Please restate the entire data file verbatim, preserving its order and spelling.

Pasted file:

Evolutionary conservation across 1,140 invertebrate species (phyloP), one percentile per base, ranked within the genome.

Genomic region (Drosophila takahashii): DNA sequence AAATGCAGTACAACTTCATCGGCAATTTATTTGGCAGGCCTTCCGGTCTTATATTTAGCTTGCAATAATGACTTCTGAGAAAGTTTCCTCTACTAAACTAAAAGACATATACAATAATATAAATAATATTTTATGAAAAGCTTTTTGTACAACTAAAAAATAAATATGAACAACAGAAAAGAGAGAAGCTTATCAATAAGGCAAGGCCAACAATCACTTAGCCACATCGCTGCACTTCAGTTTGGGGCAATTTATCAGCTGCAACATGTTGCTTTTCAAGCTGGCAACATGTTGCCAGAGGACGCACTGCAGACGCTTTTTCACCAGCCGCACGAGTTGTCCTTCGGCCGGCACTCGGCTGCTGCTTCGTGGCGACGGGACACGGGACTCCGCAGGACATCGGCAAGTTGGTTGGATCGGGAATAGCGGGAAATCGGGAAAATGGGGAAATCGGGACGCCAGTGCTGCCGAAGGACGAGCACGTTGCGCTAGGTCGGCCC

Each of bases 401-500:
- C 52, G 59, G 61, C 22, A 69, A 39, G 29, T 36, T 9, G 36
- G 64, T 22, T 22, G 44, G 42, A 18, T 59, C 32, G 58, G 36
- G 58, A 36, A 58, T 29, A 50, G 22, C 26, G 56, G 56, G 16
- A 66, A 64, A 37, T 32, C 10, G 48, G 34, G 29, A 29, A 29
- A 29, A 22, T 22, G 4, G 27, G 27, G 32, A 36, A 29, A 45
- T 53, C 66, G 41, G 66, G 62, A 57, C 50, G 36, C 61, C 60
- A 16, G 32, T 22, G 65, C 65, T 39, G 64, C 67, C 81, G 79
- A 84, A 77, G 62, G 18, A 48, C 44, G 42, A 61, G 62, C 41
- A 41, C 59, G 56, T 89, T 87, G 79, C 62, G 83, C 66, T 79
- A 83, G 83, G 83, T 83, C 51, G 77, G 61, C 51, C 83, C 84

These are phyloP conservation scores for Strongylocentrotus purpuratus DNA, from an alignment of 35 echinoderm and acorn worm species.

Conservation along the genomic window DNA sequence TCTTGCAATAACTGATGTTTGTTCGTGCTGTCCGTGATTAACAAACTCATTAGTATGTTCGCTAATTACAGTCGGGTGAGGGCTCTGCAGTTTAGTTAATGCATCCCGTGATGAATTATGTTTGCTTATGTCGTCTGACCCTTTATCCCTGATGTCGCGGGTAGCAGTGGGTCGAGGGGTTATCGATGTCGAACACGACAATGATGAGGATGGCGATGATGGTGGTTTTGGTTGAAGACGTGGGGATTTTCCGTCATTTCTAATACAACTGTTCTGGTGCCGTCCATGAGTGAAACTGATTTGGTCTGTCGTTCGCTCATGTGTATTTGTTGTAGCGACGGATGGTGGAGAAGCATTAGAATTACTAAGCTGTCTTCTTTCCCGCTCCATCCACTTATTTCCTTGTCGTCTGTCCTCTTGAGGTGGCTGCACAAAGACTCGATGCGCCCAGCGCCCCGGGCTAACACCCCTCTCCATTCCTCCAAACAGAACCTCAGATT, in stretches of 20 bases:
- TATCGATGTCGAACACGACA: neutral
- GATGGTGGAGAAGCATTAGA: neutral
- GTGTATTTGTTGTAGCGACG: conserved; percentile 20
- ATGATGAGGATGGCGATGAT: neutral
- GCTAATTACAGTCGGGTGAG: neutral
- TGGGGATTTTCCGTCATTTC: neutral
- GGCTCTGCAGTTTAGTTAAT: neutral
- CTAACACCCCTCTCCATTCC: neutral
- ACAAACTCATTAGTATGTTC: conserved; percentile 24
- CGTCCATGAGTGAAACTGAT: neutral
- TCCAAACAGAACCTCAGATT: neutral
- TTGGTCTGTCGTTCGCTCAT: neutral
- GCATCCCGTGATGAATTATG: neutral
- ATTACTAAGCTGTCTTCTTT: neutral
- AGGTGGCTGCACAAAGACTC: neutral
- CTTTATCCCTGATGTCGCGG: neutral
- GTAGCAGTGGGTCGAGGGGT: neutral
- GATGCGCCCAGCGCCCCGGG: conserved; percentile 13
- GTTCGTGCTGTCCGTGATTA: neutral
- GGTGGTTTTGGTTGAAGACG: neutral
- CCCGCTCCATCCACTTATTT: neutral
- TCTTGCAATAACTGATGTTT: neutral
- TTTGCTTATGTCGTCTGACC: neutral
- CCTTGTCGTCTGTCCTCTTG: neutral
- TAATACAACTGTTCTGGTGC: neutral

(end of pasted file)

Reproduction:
Evolutionary conservation across 1,140 invertebrate species (phyloP), one percentile per base, ranked within the genome.

Genomic region (Drosophila takahashii): DNA sequence AAATGCAGTACAACTTCATCGGCAATTTATTTGGCAGGCCTTCCGGTCTTATATTTAGCTTGCAATAATGACTTCTGAGAAAGTTTCCTCTACTAAACTAAAAGACATATACAATAATATAAATAATATTTTATGAAAAGCTTTTTGTACAACTAAAAAATAAATATGAACAACAGAAAAGAGAGAAGCTTATCAATAAGGCAAGGCCAACAATCACTTAGCCACATCGCTGCACTTCAGTTTGGGGCAATTTATCAGCTGCAACATGTTGCTTTTCAAGCTGGCAACATGTTGCCAGAGGACGCACTGCAGACGCTTTTTCACCAGCCGCACGAGTTGTCCTTCGGCCGGCACTCGGCTGCTGCTTCGTGGCGACGGGACACGGGACTCCGCAGGACATCGGCAAGTTGGTTGGATCGGGAATAGCGGGAAATCGGGAAAATGGGGAAATCGGGACGCCAGTGCTGCCGAAGGACGAGCACGTTGCGCTAGGTCGGCCC

Each of bases 401-500:
- C 52, G 59, G 61, C 22, A 69, A 39, G 29, T 36, T 9, G 36
- G 64, T 22, T 22, G 44, G 42, A 18, T 59, C 32, G 58, G 36
- G 58, A 36, A 58, T 29, A 50, G 22, C 26, G 56, G 56, G 16
- A 66, A 64, A 37, T 32, C 10, G 48, G 34, G 29, A 29, A 29
- A 29, A 22, T 22, G 4, G 27, G 27, G 32, A 36, A 29, A 45
- T 53, C 66, G 41, G 66, G 62, A 57, C 50, G 36, C 61, C 60
- A 16, G 32, T 22, G 65, C 65, T 39, G 64, C 67, C 81, G 79
- A 84, A 77, G 62, G 18, A 48, C 44, G 42, A 61, G 62, C 41
- A 41, C 59, G 56, T 89, T 87, G 79, C 62, G 83, C 66, T 79
- A 83, G 83, G 83, T 83, C 51, G 77, G 61, C 51, C 83, C 84

These are phyloP conservation scores for Strongylocentrotus purpuratus DNA, from an alignment of 35 echinoderm and acorn worm species.

Conservation along the genomic window DNA sequence TCTTGCAATAACTGATGTTTGTTCGTGCTGTCCGTGATTAACAAACTCATTAGTATGTTCGCTAATTACAGTCGGGTGAGGGCTCTGCAGTTTAGTTAATGCATCCCGTGATGAATTATGTTTGCTTATGTCGTCTGACCCTTTATCCCTGATGTCGCGGGTAGCAGTGGGTCGAGGGGTTATCGATGTCGAACACGACAATGATGAGGATGGCGATGATGGTGGTTTTGGTTGAAGACGTGGGGATTTTCCGTCATTTCTAATACAACTGTTCTGGTGCCGTCCATGAGTGAAACTGATTTGGTCTGTCGTTCGCTCATGTGTATTTGTTGTAGCGACGGATGGTGGAGAAGCATTAGAATTACTAAGCTGTCTTCTTTCCCGCTCCATCCACTTATTTCCTTGTCGTCTGTCCTCTTGAGGTGGCTGCACAAAGACTCGATGCGCCCAGCGCCCCGGGCTAACACCCCTCTCCATTCCTCCAAACAGAACCTCAGATT, in stretches of 20 bases:
- TATCGATGTCGAACACGACA: neutral
- GATGGTGGAGAAGCATTAGA: neutral
- GTGTATTTGTTGTAGCGACG: conserved; percentile 20
- ATGATGAGGATGGCGATGAT: neutral
- GCTAATTACAGTCGGGTGAG: neutral
- TGGGGATTTTCCGTCATTTC: neutral
- GGCTCTGCAGTTTAGTTAAT: neutral
- CTAACACCCCTCTCCATTCC: neutral
- ACAAACTCATTAGTATGTTC: conserved; percentile 24
- CGTCCATGAGTGAAACTGAT: neutral
- TCCAAACAGAACCTCAGATT: neutral
- TTGGTCTGTCGTTCGCTCAT: neutral
- GCATCCCGTGATGAATTATG: neutral
- ATTACTAAGCTGTCTTCTTT: neutral
- AGGTGGCTGCACAAAGACTC: neutral
- CTTTATCCCTGATGTCGCGG: neutral
- GTAGCAGTGGGTCGAGGGGT: neutral
- GATGCGCCCAGCGCCCCGGG: conserved; percentile 13
- GTTCGTGCTGTCCGTGATTA: neutral
- GGTGGTTTTGGTTGAAGACG: neutral
- CCCGCTCCATCCACTTATTT: neutral
- TCTTGCAATAACTGATGTTT: neutral
- TTTGCTTATGTCGTCTGACC: neutral
- CCTTGTCGTCTGTCCTCTTG: neutral
- TAATACAACTGTTCTGGTGC: neutral